A marvelous May

Mom and me

My mom was in town last weekend, and I couldn’t have been happier. I hadn’t seen her in months, which is just insane, honestly. Now, don’t get me wrong — I talk to my mama pretty much daily. If three days go by where we haven’t spoken, we’ll generally call each other in a panic, thinking the other is probably dead. And then we realize all is well and we talk for two hours. Well, she talks for two hours, and sometimes, if I’m lucky, I get in a word here and there.

Still, nothing replaces spending actual time with my mom, so when I learned that her alma mater’s commencement exercises were going to be the weekend of Cinco de Mayo and that my aunts, uncles, and grandma would be strolling through town on their way to see my cousin Becky graduate from nursing school in Wichita, I begged her to ask them if she could tag along for the ride. They graciously agreed, and I got a short-but-sweet weekend to spend with mi madre.

I was happy it worked out from the moment we drove onto campus and she threw her hands in the air and cheered. She’s naturally a happy woman as it is, but I’m not sure I’ve ever seen her that happy. The moment we stepped out of the car, we were greeted by endless amounts of former college buddies and acquaintances from back in the ’60s. Even some of my dad’s old friends were there — some  kept playing with my hair and saying they know exactly where my curls came from, others told stories of the trouble he got into that resulted in him getting kicked out of school, and there were some I begged to not let their opinions of my mom go downhill when they realized who she married. It was fun to see my mom in a setting that had her so pumped up and excited. Plus I had been pretty desperate for some Mom-and-me time, so it was a nice early Mother’s Day gift for both of us. I haven’t been home for Mother’s Day in I don’t know how long.

But the funniest thing about it all is the realization of what we fear about not seeing much of each other. In a nutshell, with me being hours away from my mom, we worry about a couple of the same things when it comes to each other.

Our health. She has a bad back, she’s diabetic, and after two cancer scares, I’m just not always sure she’s taking care of herself the way that she should. If I was home, I’d be cooking for her non-stop to help her lose weight and fight the diseases with which she’s been plagued. Sadly, all we had time for here was BBQ and Denny’s, which doesn’t help my concerns about her. On the other hand, she worries about whether I’m eating or not. She obviously assumes I don’t, and for some reason thinks I’m too poor to afford anything but ramen noodles. Yet the fact is, I regularly pack away entire Chipotle burritos. (Thanks, roller derby!) I eat nothing but fresh, organic produce, so who knows where this idea comes from.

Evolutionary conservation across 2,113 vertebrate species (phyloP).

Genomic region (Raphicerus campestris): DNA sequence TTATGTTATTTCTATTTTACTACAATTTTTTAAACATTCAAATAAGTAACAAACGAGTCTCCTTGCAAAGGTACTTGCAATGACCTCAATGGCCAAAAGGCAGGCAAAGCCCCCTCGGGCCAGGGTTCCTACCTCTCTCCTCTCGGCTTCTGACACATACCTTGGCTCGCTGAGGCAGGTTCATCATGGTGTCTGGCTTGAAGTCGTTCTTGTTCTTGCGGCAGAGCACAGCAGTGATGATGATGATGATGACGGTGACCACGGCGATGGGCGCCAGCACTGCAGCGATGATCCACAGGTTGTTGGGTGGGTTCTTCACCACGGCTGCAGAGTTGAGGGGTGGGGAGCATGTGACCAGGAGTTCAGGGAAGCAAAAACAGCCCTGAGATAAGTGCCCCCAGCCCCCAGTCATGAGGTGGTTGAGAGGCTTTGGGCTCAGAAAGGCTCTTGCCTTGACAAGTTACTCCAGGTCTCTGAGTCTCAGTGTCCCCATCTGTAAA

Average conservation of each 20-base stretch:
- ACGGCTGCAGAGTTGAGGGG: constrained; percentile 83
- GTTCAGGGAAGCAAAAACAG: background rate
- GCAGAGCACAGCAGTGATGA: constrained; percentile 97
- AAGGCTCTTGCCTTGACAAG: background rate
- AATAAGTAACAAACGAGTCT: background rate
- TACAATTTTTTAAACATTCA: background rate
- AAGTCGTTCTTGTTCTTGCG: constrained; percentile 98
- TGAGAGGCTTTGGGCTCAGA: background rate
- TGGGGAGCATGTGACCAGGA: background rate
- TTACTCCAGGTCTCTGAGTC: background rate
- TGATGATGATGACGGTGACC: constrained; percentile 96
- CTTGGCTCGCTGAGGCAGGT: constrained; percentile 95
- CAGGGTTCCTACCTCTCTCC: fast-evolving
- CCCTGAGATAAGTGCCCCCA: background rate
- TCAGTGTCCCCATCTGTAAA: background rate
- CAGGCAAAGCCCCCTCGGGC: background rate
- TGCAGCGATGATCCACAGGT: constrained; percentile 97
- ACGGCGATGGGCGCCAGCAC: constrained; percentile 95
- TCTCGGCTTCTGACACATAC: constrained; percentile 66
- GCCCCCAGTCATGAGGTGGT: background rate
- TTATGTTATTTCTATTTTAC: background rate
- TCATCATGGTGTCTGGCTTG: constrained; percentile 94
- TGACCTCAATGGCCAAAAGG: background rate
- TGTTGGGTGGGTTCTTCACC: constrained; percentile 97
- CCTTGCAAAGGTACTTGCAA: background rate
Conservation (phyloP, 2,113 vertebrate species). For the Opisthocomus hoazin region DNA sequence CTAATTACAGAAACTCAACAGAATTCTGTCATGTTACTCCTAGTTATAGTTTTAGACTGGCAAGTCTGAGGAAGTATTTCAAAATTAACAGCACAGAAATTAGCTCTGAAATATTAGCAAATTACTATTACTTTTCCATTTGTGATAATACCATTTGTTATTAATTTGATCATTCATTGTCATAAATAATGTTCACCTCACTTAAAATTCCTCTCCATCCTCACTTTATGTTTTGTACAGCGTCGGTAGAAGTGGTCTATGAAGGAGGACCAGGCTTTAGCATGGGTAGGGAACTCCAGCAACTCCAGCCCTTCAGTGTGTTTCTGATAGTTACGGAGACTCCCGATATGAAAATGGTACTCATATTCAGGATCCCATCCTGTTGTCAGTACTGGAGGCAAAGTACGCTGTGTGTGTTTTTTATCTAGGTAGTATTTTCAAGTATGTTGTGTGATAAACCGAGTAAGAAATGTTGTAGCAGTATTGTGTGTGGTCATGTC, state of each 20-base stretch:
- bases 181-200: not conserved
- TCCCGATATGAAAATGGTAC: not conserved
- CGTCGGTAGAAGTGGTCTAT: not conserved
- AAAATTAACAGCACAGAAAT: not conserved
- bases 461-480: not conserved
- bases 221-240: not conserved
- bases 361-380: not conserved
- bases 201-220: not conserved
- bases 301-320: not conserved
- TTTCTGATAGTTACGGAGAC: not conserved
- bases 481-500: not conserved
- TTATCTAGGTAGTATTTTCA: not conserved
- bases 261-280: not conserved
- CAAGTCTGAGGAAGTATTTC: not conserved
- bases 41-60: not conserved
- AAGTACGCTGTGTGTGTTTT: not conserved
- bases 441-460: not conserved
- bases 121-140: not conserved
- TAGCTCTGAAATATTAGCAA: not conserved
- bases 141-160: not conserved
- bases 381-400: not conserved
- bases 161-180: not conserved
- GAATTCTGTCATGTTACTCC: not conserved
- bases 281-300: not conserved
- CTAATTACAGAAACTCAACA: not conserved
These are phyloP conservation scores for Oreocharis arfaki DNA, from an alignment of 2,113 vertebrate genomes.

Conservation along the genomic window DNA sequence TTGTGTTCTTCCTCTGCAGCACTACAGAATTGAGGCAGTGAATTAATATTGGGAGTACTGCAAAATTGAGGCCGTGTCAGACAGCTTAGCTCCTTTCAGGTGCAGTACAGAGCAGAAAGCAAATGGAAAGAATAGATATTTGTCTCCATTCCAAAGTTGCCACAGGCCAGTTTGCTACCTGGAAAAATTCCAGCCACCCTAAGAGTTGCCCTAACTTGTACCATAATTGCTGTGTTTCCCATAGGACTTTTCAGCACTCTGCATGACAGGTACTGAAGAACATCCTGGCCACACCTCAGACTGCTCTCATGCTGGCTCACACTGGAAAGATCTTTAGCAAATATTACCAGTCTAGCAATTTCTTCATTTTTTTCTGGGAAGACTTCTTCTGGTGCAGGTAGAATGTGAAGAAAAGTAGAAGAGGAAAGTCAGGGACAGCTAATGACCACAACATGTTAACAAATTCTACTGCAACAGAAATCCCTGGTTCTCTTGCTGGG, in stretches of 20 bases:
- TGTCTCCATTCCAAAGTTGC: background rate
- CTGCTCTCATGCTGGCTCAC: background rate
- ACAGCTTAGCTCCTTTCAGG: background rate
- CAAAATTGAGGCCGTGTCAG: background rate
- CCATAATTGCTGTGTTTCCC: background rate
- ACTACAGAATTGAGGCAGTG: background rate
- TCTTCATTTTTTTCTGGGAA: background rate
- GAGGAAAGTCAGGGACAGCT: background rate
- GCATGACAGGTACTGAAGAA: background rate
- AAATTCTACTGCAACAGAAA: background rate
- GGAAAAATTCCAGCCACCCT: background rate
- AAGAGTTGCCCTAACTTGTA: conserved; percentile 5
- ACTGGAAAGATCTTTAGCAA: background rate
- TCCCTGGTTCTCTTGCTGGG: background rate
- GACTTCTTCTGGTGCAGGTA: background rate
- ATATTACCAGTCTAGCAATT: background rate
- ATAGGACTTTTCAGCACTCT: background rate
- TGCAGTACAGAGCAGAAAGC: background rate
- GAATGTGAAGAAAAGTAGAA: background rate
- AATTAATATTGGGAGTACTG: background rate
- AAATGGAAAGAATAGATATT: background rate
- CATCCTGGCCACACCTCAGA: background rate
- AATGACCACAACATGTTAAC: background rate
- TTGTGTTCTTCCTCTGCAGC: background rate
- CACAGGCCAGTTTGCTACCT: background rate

Our financial stability. She’s on a pension and she does a lot for my brothers and me. But honestly, she could survive on $5000 a year. That’s growing up as a preacher’s kid for you. Likewise, she worries about me. Because yeah, sometimes I forget to, oh, pay bills. I’m a writer, after all. I don’t think with that side of my brain. I really could use an assistant who takes care of those types of things so all I can do is write and play derby. At least I have my mom to remind me to be an adult.

Our hobbies. Mom worries about the fact that I play derby. Sometimes I think she’s convinced I’ve broken another bone and just haven’t told her. But I haven’t. I do, however, have a ton of blisters right now, but that’s another story of its own. And I worry that she hates that I play. It breaks my heart, honestly. I hate being a disappointment to her. So naturally, I worry about her hobby, which is hating the fact that I play roller derby.

It was hard to see her go. Really hard. I actually cried all morning after she left. If anything, it’s just more motivation to slow down and take the time to go see her again soon.

Oh, and in case you were wondering, Mom got her Bachelor’s in Music. She’s a phenomenal musician who is adept at the piano, organ, and trombone. She was so looking forward to spending a weekend in Kansas City that she kept practicing the song, and when she played it at my house, my evil Boston Terrier decided to bark along. Hey, I always wanted to be the Partridge Family — I’ll take what I can get.

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